The pandemic has laid bare the inherent risk federal employees face when duty to serve the public conflicts with the right to health and safety.
Like everything else in society, the coronavirus pandemic will reshape the federal workforce in ways we could never have imagined just a few weeks ago.
Agency leadership and employee organizations like the National Treasury Employees Union continue to navigate the complexities of how to keep government running without endangering the people who work there.
The process has been far from perfect. We’ve been especially critical of agencies that hesitated or took only incremental steps toward policies that would have allowed more employees to work from the safety of their own homes starting much sooner.
But in the 33 agencies where NTEU represents frontline employees, the vast majority of employees never missed a beat. They remain on the job—either at home or in a building that has fewer people in it than normal—and personal interactions with coworkers or the public are either limited or suspended.
There are some exceptions. Customs and Border Protection employees are still at the ports inspecting cargo and screening international travelers. And IRS employees are returning to open millions of pieces of mail and process tax returns. Protecting them is an evolving, never-ending priority. Public employees at all levels of government continue to serve this country just as ably as in previous national emergencies.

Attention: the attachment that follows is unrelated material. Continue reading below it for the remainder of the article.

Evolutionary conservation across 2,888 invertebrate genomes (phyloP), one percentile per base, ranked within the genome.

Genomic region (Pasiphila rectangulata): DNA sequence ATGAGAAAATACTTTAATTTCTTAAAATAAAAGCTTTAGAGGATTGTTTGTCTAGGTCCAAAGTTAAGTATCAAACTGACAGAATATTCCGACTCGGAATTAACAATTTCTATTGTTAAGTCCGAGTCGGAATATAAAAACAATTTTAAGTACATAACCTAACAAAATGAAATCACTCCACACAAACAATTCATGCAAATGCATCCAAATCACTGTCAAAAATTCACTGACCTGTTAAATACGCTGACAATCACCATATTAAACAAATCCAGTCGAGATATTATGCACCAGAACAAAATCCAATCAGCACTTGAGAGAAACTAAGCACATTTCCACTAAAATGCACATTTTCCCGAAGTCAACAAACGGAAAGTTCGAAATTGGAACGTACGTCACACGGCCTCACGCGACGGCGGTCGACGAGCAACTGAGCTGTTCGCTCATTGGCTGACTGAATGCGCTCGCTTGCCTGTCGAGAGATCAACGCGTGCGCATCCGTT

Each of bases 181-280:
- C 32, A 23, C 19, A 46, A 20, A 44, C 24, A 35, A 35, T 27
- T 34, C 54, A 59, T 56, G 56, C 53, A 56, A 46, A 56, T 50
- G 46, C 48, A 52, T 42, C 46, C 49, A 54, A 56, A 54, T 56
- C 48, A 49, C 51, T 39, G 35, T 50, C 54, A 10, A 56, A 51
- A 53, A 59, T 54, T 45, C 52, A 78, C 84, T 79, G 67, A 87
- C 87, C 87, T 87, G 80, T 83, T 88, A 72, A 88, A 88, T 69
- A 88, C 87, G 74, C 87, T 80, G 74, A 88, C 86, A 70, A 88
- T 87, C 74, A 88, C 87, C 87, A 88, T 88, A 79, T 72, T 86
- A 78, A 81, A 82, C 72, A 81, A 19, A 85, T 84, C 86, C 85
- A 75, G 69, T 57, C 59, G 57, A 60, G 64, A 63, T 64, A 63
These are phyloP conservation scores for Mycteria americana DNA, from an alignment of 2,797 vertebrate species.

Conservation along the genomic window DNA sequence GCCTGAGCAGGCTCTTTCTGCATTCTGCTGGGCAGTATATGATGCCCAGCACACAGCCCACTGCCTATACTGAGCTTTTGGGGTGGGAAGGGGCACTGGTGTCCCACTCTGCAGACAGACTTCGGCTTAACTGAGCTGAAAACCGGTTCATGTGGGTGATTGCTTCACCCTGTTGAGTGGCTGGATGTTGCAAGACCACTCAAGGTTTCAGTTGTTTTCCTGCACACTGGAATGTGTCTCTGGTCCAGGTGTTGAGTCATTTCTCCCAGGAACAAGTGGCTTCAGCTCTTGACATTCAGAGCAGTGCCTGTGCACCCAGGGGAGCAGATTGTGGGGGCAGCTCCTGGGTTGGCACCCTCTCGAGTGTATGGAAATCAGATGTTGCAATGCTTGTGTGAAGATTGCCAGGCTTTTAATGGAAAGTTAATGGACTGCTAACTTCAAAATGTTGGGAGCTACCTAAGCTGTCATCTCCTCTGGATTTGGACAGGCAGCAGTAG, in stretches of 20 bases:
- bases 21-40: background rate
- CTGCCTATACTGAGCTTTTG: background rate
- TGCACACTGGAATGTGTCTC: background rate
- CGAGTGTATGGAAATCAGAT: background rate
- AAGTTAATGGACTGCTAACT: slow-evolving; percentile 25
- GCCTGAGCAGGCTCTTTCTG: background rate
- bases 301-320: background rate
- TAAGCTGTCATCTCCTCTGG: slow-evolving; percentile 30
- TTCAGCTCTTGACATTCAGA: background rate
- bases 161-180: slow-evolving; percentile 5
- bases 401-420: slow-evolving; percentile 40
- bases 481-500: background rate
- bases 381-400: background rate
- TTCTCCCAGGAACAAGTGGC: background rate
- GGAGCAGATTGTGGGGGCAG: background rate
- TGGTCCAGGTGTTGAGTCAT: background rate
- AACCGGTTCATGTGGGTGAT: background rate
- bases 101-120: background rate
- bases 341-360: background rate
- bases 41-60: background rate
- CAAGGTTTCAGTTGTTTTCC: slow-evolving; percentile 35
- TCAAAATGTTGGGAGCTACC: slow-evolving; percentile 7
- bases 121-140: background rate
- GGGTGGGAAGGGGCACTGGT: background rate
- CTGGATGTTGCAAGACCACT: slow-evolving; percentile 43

The global health crisis has laid bare for Americans the inherent risk that federal employees face when their duty to serve the public conflicts with their basic human right to health and safety.
Finding that balance requires a set of workplace policies that give employees the flexibility to adapt to a dramatically altered work environment; a strong voice in how to best deliver for the American people when lives are disrupted; protection from retaliation if they speak out about health and safety concerns at work; and the tools they need to get the job done, no matter where or when their shift starts.
A federal workforce with these policies already in place well before the coronavirus threat is more nimble, productive and efficient, which is why NTEU pursues all of these things, and more, when we bargain our contracts.
And just in case there are those who believe a pandemic somehow opens a window to circumvent civil service laws or weaken collective bargaining, NTEU will be there to prove them wrong.
Federal employees around the country are getting sick and dying often because of exposure at their workplaces. It is a tragedy that will forever alter the federal workforce and what it means to be a dedicated public servant.
During this Public Service Recognition Week, remember that what federal employees need now is what they’ve always needed: safety, respect, resources and our gratitude.
Tony Reardon is national president of the National Treasury Employees Union, which represents employees in 33 different federal agencies and departments.
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